Wednesday, October 19, 2011

Personal Project Parade (Update 2)

Bloomington COOPerates

Farmer’s Market Booth:
A lot of action since the last report.  The info-booth had to undergo two rounds of modification: (1st) removal of the IYC logo from visibility, as there’s an online application to request public use of it, which has been submitted and we are awaiting response; (2nd) the windy-weather, blowing in the cold, is, predictably, devastating to a paper and foam-board based presentation, so I spent the first hour of last Saturday trying to find more aerodynamic arrangements for the distributional materials and display.  Though the final display is less visually captivating, the organizations we promote were all able to be visually represented (barring the credit unions, the rural energy co-op, and some that haven’t yet submitted any promotional materials).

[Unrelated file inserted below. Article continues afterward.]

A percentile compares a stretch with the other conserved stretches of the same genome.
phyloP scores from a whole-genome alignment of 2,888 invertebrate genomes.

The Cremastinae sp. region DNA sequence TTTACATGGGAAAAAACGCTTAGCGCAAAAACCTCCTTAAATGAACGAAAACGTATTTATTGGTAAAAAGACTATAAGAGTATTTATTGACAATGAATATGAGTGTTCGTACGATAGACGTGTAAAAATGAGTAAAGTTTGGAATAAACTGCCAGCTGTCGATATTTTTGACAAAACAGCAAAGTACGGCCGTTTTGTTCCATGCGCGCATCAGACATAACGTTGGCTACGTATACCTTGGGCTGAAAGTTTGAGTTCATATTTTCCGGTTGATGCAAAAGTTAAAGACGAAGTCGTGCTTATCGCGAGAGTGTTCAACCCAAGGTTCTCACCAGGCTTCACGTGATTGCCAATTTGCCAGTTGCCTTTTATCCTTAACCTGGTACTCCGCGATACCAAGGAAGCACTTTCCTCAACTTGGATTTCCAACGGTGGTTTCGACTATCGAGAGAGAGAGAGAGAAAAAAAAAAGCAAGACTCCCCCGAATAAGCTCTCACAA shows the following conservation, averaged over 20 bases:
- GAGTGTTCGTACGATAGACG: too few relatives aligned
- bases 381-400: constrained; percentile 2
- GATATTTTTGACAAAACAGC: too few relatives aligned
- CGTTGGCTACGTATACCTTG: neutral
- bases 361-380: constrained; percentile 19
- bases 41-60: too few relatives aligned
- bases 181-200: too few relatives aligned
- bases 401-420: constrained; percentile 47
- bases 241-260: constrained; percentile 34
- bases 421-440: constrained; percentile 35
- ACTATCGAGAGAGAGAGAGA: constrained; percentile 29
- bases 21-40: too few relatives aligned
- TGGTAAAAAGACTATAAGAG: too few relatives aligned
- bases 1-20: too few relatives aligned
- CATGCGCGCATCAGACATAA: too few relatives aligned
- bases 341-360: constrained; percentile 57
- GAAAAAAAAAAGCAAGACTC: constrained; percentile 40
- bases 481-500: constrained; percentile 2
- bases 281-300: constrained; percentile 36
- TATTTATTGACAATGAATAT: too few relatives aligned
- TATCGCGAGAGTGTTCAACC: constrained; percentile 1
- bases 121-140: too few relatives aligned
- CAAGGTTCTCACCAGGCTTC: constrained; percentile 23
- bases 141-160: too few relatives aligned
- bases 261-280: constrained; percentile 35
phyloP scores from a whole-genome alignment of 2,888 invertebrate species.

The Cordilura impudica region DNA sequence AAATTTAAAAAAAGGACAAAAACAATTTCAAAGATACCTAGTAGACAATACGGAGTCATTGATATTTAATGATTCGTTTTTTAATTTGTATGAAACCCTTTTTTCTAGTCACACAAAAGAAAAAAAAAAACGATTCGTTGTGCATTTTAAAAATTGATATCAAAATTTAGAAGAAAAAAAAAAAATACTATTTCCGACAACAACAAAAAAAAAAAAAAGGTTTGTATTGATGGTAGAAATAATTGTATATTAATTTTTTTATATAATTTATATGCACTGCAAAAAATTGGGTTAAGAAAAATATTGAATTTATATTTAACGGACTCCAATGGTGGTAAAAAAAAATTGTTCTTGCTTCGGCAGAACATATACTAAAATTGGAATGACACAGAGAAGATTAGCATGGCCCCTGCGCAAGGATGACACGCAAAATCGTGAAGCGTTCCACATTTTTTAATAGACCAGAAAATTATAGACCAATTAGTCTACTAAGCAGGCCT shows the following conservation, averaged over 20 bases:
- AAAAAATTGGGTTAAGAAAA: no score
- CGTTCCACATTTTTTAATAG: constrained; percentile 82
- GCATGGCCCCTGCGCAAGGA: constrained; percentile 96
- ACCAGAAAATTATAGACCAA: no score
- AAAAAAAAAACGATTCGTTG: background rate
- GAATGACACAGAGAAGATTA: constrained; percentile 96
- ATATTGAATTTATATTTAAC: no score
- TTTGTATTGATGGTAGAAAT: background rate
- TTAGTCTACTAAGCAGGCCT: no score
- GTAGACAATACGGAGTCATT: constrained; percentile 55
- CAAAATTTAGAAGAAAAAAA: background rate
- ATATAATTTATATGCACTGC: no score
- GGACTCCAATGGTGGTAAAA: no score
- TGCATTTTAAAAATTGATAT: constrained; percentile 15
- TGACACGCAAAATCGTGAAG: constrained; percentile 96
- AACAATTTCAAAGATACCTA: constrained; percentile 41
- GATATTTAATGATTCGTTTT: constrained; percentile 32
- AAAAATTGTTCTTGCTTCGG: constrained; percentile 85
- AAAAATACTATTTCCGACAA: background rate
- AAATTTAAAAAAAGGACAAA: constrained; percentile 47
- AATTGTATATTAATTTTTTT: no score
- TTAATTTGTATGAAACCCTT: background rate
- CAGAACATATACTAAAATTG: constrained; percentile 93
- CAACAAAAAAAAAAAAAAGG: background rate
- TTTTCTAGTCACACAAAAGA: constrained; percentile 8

The website has finally been upgraded to the point of legitimate functionality, with only a few details left to resolve (linking the co-ops’ calendars with the master calendar on the website and adding some of the co-ops only recently brought to attention).  You can find it by Googling “Bloomington COOperates” or by clicking on the link below:
This is also listed on the business card, along with a local phone number and email contact:

Hopefully, tonight, I’ll be able to load some pdfs into the “Resources” link and include some more links to the national and international IYC events and related organizations.

Official Status:
A friend has keyed me in to some resources that will help me get through 501c3 tax-status application as soon as possible, and I’ve by-use trademarked the brand and logo, with an application for that submitted, too
Registered for the Indiana Cooperative Summit and the NASCO conference in Michigan.  Very excited.  Great places to learn and network.

The rest of the business has been time-consuming to the extent that I’ve not yet been able to reach-out to potentially collaborative university staff; however, I’ve begun to circulate the idea, so maybe the ground will be fertile for planting a seed of suggestion by the time I have the time to do so.  Hopefully will pick up some tips-&-tricks for networking and collaboration from the conferences.